Wait until the Ranger authorization plugin syncs the new authorization policies from the Ranger Admin service and then we can test authorization. In the previous tutorial we showed that the file owner and user "alice" can read the data stored in '/data', but "bob" could not. Now we should be able to successfully read the data as "bob" due to the tag based authorization policy we have created:
  • sudo -u bob bin/hadoop fs -cat /data/LICENSE.txt
Categories: FLOSS Project Planets

Justin Mason: Links for 2017-04-20

Thu, 2017-04-20 19:58
  • Amazon DynamoDB Accelerator (DAX)

    Amazon DynamoDB Accelerator (DAX) is a fully managed, highly available, in-memory cache for DynamoDB that delivers up to a 10x performance improvement – from milliseconds to microseconds – even at millions of requests per second. DAX does all the heavy lifting required to add in-memory acceleration to your DynamoDB tables, without requiring developers to manage cache invalidation, data population, or cluster management. No latency percentile figures, unfortunately. Also still in preview.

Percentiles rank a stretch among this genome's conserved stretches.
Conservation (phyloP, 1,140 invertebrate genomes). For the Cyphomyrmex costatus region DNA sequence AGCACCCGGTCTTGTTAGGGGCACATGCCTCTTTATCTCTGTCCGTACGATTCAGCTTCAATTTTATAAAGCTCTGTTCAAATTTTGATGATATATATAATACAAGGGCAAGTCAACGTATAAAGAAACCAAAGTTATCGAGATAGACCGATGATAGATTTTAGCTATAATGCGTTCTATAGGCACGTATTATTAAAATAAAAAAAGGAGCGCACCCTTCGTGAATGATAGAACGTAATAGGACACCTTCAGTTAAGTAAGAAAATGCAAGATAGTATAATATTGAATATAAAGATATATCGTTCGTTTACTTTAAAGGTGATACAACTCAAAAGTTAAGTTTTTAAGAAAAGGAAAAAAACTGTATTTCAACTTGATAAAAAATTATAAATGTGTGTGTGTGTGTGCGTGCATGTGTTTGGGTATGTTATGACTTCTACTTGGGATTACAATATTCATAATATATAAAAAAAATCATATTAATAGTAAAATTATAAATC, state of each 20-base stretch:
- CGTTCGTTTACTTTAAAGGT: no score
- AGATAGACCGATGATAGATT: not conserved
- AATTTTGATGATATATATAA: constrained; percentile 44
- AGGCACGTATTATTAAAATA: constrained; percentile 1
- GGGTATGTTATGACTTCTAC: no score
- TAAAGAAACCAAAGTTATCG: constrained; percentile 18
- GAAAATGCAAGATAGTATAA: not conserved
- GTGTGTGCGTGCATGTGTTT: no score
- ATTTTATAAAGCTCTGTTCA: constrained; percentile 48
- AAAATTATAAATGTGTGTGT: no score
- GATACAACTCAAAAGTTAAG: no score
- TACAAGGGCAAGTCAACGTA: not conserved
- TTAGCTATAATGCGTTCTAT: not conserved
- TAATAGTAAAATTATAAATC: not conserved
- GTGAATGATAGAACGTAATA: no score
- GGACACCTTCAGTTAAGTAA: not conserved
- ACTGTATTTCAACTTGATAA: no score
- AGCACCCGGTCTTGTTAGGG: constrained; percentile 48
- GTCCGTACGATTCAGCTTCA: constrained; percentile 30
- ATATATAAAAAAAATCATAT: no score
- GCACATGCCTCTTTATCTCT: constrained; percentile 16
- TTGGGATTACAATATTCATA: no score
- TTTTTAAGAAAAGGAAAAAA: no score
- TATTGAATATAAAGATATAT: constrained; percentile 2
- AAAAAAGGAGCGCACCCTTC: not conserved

(tags: amazon dynamodb aws dax performance storage databases latency low-latency)

  • I Just Love This Juicero Story So Much

    When we signed up to pump money into this juice company, it was because we thought drinking the juice would be a lot harder and more expensive. That was the selling point, because Silicon Valley is a stupid libertarian dystopia where investor-class vampires are the consumers and a regular person’s money is what they go shopping for. Easily opened bags of juice do not give these awful nightmare trash parasites a good bargain on the disposable income of credulous wellness-fad suckers; therefore easily opened bags of juice are a worse investment than bags of juice that are harder to open.

    (tags: juicero juicebros techbros silicon-valley funny dystopia fruit bags juice)